Portishead's third album is initially more a record to admire than to love, its muscular synthesisers, drum breaks and abrupt endings keeping the tension high. But after several listens, Third's majesty unfurls. Propulsive Krautrock rhythms and German radio samples conjure up Eastern bloc minimalism in Silence, Small and the jaw-dropping We Carry On, while soft, organic textures add depth to the icy shallows elsewhere. When Deep Water appears, it is shocking: a minute and 33 seconds of sweet ukulele doo-wop that bring to mind a 78 discovered in a nuclear fallout. Elsewhere, the ominously titled Threads and Plastic show how strong Portishead have become.–guardian.co.uk
Collection includes 2011 Japanese SHM-CD reissues of all studio albums at the moment: Dummy (1994); Portishead (1997); Third (2008).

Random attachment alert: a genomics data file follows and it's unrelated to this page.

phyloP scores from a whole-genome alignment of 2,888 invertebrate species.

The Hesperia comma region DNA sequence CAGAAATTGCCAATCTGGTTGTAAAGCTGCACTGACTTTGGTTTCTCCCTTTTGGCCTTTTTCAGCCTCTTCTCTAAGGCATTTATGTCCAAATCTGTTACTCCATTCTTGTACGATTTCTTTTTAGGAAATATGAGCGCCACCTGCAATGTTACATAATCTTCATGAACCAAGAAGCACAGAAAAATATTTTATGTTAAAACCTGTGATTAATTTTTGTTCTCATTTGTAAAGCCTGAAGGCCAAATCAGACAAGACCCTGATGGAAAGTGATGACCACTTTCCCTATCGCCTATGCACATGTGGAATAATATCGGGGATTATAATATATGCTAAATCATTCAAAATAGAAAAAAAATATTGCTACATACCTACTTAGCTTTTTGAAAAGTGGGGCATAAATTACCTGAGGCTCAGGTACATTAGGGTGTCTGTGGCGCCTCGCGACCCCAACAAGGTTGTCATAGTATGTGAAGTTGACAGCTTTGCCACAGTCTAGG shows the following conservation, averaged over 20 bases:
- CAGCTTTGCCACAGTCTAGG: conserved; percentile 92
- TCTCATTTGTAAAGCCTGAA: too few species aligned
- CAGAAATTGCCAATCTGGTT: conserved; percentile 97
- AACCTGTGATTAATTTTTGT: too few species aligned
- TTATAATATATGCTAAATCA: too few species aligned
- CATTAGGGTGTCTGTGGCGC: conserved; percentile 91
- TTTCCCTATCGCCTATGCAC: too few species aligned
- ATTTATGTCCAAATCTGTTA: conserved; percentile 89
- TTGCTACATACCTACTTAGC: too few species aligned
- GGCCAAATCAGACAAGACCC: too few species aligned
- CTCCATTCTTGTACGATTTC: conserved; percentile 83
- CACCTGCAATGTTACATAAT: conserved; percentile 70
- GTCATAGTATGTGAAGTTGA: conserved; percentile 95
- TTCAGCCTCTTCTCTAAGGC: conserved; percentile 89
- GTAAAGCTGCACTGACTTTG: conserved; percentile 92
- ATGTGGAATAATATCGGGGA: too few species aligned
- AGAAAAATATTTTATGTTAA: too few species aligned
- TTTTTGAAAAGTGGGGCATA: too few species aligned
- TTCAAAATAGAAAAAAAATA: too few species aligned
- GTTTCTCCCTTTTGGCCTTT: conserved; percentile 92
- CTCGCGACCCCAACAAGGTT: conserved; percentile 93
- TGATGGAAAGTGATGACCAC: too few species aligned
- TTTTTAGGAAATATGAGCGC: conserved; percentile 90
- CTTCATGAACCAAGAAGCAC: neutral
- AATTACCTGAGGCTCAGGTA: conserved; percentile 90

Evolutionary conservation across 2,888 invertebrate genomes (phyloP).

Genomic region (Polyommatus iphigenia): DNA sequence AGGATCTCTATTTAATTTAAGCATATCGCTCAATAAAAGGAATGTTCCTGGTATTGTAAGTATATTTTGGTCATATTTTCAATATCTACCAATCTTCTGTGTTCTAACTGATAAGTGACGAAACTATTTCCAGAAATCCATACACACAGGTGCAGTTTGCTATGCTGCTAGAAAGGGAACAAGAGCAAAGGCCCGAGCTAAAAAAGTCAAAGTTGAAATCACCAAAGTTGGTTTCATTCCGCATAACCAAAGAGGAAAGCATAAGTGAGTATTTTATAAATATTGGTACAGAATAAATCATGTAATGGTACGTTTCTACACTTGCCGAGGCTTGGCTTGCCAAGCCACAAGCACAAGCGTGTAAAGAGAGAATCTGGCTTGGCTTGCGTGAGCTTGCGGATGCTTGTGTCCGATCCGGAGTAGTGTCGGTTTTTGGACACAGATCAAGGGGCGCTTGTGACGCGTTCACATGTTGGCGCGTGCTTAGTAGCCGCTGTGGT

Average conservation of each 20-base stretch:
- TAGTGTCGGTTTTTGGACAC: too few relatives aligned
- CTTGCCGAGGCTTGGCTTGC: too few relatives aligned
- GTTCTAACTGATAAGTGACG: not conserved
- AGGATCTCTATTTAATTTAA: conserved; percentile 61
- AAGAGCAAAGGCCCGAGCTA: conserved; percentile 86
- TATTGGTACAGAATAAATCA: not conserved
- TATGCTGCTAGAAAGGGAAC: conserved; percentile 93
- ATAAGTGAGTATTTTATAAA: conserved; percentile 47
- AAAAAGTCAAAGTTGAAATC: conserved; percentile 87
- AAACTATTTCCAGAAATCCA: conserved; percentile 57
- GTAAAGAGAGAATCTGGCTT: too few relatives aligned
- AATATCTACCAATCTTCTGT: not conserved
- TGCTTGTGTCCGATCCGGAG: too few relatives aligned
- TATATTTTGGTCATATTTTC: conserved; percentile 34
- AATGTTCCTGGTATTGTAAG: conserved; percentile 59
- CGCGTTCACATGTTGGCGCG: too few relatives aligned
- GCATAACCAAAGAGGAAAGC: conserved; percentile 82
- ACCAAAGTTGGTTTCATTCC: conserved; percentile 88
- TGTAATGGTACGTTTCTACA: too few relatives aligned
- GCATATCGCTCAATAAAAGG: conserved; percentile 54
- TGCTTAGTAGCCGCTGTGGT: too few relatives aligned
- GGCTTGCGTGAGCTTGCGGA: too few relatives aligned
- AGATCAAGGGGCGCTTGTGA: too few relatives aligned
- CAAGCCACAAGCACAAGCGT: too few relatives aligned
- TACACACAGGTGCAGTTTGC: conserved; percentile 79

Collection includes all studio albums: 'Portishead' (Japan & US release), 'Dummy' (Japan & US release), 'Third' (US release), singles compilation 'Glory Times', live album 'Roseland NYC' and Beth Gibbons solo album 'Out Of Season' (US bonus track release).
…The sticker that came affixed to the disc contains a quote that proclaims this to be one of the best albums of all time. While that is a stretch, there's no denying that the quote below that one – "Quietly devastating" – is 100 percent accurate.
Excellent addition to any prog rock music collection
A slightly misleading title for this album, as it was actually the third release under the Renaissance name. In fairness though, the line up completely changed prior to the release of this album, which saw Annie Haslam take on vocal duties for the first time.